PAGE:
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Knitting_Guy
11-08-2008, 11:20 AM
ArtLady brought this to my attention and I thought I'd warn everyone. As a Linux user I don't need keep up with virus alerts, but as most of you use WIndows you should know about it.

There is a very malicious virus being spread through email. You need to be very cautious about opening emails (you really should always be).

You can read about the details here http://www.snopes.com/computer/virus/postcard.asp

Also, ignore emails warning about how this virus will "burn your entire hard drive" as this is not the case. The virus is real, but not the new "super virus" being claimed by hoaxsters. It's been around for a while but there is a new burst of it being spread again.

evona
11-08-2008, 11:34 AM
Thank God I have a Mac :wink:

Knitting_Guy
11-08-2008, 12:12 PM
Thank God I have a Mac :wink:

Exactly how I feel about running my machines on Linux :rofl:

suzeeq
11-08-2008, 12:29 PM
I use yahoo for mail and they screen it. Haven't had a virus problem since we don't use OE.

dmknits
11-08-2008, 12:38 PM
Why don't Linux and Mac ever get viruses? I've never understood that. (Wondering why PCs can't do the same thing to avoid them.)

Jan in CA
11-08-2008, 12:57 PM
Why don't Linux and Mac ever get viruses? I've never understood that. (Wondering why PCs can't do the same thing to avoid them.)

There are a lot less of them around so they aren't targeted for one thing. I use NOD32 (Eset) and haven't had a problem since even though I have a PC. It always pays to be cautious though no matter what virus software you use.

We need ninjas to go after these guys! http://www.clipartof.com/images/thumbnail/706.gif (http://www.clipartof.com/details/emoticon/706.html)

Knitting_Guy
11-08-2008, 12:57 PM
Why don't Linux and Mac ever get viruses? I've never understood that. (Wondering why PCs can't do the same thing to avoid them.)
There are several reasons for that. Linux is a unix-like OS, and Mac OS is based on the BSD kernel (they're both Unix cousins). The core of both operating systems operates much differently than Windows in that they are set up to be more security-centric by default. Also, in Linux there is no such thing as a self-extracting or self-executing file (which is how a virus operates).

Linux requires permissions to be set to access system files, a normal user and any programs they launch can't gain access to those files without specifically authorizing it via commands and passwords. This prevents any such virus from accessing the system.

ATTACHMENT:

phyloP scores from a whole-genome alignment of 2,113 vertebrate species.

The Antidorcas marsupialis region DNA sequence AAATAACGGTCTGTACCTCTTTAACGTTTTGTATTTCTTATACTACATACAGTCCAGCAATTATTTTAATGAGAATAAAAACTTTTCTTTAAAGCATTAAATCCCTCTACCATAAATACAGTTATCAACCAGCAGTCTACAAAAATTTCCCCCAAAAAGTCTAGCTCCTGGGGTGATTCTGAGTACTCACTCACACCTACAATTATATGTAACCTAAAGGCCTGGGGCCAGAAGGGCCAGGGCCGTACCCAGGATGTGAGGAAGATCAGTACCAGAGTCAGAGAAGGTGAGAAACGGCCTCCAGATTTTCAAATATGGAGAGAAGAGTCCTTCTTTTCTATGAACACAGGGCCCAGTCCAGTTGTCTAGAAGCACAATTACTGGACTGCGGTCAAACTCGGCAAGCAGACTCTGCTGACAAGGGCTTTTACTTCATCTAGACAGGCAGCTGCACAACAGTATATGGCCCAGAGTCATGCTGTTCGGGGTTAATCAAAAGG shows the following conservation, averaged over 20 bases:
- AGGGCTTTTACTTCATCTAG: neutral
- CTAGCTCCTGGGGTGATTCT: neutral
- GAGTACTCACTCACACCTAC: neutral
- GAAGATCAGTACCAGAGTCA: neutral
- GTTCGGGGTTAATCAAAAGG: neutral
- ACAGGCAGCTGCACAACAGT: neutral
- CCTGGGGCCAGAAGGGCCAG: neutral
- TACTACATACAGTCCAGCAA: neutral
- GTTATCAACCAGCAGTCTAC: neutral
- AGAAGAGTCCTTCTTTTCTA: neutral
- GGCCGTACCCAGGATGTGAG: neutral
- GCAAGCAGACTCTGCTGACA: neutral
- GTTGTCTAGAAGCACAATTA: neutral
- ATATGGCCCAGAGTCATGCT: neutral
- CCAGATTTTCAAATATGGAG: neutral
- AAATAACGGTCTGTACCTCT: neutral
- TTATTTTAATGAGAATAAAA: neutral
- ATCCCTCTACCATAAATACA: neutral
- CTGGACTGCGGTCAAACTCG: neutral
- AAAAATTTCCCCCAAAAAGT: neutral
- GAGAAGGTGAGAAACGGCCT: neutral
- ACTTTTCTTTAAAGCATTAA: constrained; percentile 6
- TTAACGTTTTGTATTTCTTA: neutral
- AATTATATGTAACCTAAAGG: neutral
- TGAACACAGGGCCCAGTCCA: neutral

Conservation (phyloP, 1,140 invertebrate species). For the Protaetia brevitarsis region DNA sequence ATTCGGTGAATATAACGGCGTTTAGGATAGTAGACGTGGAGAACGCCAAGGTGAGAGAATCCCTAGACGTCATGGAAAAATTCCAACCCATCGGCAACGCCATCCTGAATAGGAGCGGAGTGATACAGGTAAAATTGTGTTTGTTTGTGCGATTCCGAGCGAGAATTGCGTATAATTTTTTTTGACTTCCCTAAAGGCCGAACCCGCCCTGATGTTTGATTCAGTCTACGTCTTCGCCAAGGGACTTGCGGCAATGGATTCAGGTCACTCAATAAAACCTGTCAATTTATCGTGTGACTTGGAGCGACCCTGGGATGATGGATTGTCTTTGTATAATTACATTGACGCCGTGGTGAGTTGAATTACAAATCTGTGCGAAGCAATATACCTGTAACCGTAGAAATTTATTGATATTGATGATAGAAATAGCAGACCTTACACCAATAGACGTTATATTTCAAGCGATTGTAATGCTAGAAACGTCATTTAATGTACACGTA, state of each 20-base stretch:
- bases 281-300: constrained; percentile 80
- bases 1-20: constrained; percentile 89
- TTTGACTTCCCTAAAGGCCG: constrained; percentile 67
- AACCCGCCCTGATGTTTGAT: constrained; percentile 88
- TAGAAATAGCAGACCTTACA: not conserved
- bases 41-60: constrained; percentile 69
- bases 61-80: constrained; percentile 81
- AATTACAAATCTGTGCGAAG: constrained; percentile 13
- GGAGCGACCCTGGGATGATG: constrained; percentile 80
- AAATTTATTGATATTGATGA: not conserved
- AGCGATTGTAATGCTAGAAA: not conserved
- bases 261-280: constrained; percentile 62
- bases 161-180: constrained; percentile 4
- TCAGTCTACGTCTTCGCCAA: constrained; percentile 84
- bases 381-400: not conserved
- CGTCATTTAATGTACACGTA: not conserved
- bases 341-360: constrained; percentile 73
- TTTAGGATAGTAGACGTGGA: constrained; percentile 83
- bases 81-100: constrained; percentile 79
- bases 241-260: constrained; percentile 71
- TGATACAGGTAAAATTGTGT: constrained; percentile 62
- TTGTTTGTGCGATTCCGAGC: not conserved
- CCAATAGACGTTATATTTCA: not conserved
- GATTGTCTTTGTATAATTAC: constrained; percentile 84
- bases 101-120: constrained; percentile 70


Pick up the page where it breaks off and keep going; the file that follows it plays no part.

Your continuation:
Also, there simply aren't any known virus "in the wild" for either operating system because those scumbags who write and spread virus know it would be pointless as it couldn't do any real damage.

Windows can be made to be pretty secure by setting up user accounts and permissions correctly. They started going that way with Vista, but there are still numerous security holes a virus can exploit.

While it can take weeks or even months for Microsoft's relatively small team to identify and create a patch for a security hole, there are literally millions of eyes examining Linux code and when a hole is identified a patch is released in a matter of hours. That is the real strength of open source software. I've written a few patches and bug fixes myself over the years.

Bottom line is that most virus are written to target Windows, and if there is a vulnerability that can be exploited someone will write code to exploit it. Most Linux users became such as a direct result of the sloppy coding done by Microsoft. Well, that and Linux is free and we're cheap :rofl:

suzeeq
11-08-2008, 01:03 PM
Many more people use PCs, therefore viruses get written on them to attack others. MS is very lax in plugging holes that allow viruses and takes longer to be able to write fixes for them.

Knitting_Guy
11-08-2008, 01:09 PM
Keep in mind that most Linux users run PCs. It isn't the hardware that is vulnerable, it's the operating system.

Here's a decent article that explains to some extent why we don't see a successful Linux virus (although people have tried).

http://librenix.com/?inode=21

dmknits
11-08-2008, 01:18 PM
Thanks so much for the explanation. :)

lelvsdgs
11-08-2008, 04:21 PM
Thanks for the heads up. I'll pass this along. I've been seriously thining about switching to Linux but just haven't made the jump. Used to have a Mac and didn't think twice about viruses. Now I try to be super vigilant...